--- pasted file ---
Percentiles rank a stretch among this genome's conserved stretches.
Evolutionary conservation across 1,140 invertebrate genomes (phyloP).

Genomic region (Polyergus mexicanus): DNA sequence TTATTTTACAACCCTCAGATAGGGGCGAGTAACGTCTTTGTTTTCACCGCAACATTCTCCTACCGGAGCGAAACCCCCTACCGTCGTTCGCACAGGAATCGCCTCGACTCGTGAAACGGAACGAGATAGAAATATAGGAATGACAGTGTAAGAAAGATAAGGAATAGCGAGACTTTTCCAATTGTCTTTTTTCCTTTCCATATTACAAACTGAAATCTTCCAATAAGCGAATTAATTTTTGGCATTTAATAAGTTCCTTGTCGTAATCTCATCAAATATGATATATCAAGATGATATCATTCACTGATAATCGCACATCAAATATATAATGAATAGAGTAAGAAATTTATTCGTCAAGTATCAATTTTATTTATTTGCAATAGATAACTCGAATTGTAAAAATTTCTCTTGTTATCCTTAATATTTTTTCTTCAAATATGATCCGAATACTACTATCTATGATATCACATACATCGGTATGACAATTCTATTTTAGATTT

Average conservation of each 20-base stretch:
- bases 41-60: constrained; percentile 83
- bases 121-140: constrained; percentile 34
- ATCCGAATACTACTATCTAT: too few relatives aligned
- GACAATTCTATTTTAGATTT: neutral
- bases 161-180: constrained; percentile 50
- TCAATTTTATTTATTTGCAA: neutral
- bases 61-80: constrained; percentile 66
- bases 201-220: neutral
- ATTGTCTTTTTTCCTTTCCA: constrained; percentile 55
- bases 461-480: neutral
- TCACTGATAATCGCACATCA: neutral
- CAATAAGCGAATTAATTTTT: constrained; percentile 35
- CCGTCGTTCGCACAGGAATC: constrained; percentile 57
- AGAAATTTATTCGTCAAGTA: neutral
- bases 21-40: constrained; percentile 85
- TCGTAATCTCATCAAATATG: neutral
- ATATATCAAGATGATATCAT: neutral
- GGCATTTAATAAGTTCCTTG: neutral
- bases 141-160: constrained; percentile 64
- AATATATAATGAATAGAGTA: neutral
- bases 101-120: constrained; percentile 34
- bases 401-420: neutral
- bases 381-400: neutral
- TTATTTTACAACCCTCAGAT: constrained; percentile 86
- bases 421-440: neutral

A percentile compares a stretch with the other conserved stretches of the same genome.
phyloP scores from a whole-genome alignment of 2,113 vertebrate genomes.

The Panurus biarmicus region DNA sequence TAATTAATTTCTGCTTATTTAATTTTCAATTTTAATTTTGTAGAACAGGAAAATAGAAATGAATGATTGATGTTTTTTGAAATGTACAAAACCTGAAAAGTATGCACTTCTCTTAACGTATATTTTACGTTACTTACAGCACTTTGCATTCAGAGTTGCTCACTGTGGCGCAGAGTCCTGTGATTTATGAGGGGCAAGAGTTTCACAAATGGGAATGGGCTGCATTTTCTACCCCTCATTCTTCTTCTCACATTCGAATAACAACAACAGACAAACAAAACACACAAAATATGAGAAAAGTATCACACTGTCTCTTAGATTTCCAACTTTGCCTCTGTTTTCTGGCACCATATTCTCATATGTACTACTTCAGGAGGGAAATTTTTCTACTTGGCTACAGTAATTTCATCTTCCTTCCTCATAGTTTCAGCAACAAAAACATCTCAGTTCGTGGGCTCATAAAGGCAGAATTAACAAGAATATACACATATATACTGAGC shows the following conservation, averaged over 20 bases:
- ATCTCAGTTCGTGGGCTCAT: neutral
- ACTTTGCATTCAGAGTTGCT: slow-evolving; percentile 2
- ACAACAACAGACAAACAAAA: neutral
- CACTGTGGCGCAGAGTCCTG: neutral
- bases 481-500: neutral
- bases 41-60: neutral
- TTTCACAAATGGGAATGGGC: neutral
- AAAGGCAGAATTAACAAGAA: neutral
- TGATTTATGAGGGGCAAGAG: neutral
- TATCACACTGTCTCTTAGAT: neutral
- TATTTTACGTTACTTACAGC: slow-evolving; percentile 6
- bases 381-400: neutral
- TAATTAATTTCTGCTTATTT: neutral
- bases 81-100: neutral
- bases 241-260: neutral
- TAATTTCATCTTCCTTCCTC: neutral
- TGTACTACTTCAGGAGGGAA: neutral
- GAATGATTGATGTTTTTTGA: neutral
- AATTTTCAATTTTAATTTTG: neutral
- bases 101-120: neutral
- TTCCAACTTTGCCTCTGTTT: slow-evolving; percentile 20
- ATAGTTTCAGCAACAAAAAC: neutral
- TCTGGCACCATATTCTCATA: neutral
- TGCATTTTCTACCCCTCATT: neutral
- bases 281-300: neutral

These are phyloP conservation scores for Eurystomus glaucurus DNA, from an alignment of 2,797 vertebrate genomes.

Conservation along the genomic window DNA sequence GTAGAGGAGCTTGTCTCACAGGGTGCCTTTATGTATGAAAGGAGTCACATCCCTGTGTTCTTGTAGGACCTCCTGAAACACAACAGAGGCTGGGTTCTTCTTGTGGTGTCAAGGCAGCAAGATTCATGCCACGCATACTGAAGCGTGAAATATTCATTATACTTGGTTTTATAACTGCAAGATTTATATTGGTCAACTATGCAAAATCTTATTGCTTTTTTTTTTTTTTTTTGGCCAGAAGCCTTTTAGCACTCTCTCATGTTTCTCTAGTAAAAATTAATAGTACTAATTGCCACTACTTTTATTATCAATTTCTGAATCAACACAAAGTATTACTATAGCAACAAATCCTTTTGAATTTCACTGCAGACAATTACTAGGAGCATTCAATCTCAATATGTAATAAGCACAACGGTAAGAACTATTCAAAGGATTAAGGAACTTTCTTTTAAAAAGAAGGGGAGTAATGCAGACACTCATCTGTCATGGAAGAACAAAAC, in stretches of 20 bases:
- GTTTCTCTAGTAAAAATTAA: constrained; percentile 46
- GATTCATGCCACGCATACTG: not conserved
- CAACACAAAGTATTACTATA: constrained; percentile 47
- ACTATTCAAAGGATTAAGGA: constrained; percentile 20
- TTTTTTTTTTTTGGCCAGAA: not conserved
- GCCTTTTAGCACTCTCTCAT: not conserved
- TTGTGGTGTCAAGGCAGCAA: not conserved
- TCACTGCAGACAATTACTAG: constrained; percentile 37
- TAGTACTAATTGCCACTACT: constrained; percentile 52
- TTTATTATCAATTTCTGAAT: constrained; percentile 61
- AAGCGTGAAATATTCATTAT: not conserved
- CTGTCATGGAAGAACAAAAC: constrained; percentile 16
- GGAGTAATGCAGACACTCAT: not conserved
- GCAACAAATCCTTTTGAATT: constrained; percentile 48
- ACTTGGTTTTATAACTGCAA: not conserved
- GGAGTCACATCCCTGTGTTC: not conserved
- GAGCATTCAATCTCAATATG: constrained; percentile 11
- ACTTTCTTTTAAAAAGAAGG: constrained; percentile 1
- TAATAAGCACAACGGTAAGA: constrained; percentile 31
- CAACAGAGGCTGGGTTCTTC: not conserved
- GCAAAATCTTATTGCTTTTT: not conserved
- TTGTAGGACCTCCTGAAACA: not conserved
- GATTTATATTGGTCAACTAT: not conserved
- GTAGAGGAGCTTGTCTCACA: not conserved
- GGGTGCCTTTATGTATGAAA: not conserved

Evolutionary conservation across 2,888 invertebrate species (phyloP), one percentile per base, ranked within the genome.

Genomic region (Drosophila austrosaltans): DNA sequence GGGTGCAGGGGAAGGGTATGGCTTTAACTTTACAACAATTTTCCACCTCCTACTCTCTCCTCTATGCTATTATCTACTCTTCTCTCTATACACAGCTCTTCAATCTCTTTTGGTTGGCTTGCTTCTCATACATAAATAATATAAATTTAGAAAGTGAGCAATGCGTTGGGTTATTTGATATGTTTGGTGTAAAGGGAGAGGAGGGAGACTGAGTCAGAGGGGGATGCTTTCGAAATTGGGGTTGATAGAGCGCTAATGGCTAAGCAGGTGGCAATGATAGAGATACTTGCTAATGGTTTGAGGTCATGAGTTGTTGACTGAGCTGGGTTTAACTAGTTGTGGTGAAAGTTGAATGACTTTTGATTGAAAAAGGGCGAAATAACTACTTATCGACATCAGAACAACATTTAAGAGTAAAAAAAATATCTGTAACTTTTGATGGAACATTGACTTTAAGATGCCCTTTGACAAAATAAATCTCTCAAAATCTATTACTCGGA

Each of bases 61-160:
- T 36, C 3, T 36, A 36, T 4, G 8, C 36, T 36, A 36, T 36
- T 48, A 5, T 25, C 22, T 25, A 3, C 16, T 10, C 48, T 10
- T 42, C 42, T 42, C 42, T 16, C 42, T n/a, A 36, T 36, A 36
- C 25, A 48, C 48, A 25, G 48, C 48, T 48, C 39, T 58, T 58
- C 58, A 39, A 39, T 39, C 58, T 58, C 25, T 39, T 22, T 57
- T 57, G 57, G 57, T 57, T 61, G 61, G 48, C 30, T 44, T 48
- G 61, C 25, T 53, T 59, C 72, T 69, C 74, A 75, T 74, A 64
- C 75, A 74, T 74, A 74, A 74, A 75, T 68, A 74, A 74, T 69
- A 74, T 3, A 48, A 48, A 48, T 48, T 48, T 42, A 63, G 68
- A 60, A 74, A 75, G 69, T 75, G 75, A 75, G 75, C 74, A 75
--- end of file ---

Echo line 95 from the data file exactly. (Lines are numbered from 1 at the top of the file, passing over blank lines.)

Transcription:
- C 75, A 74, T 74, A 74, A 74, A 75, T 68, A 74, A 74, T 69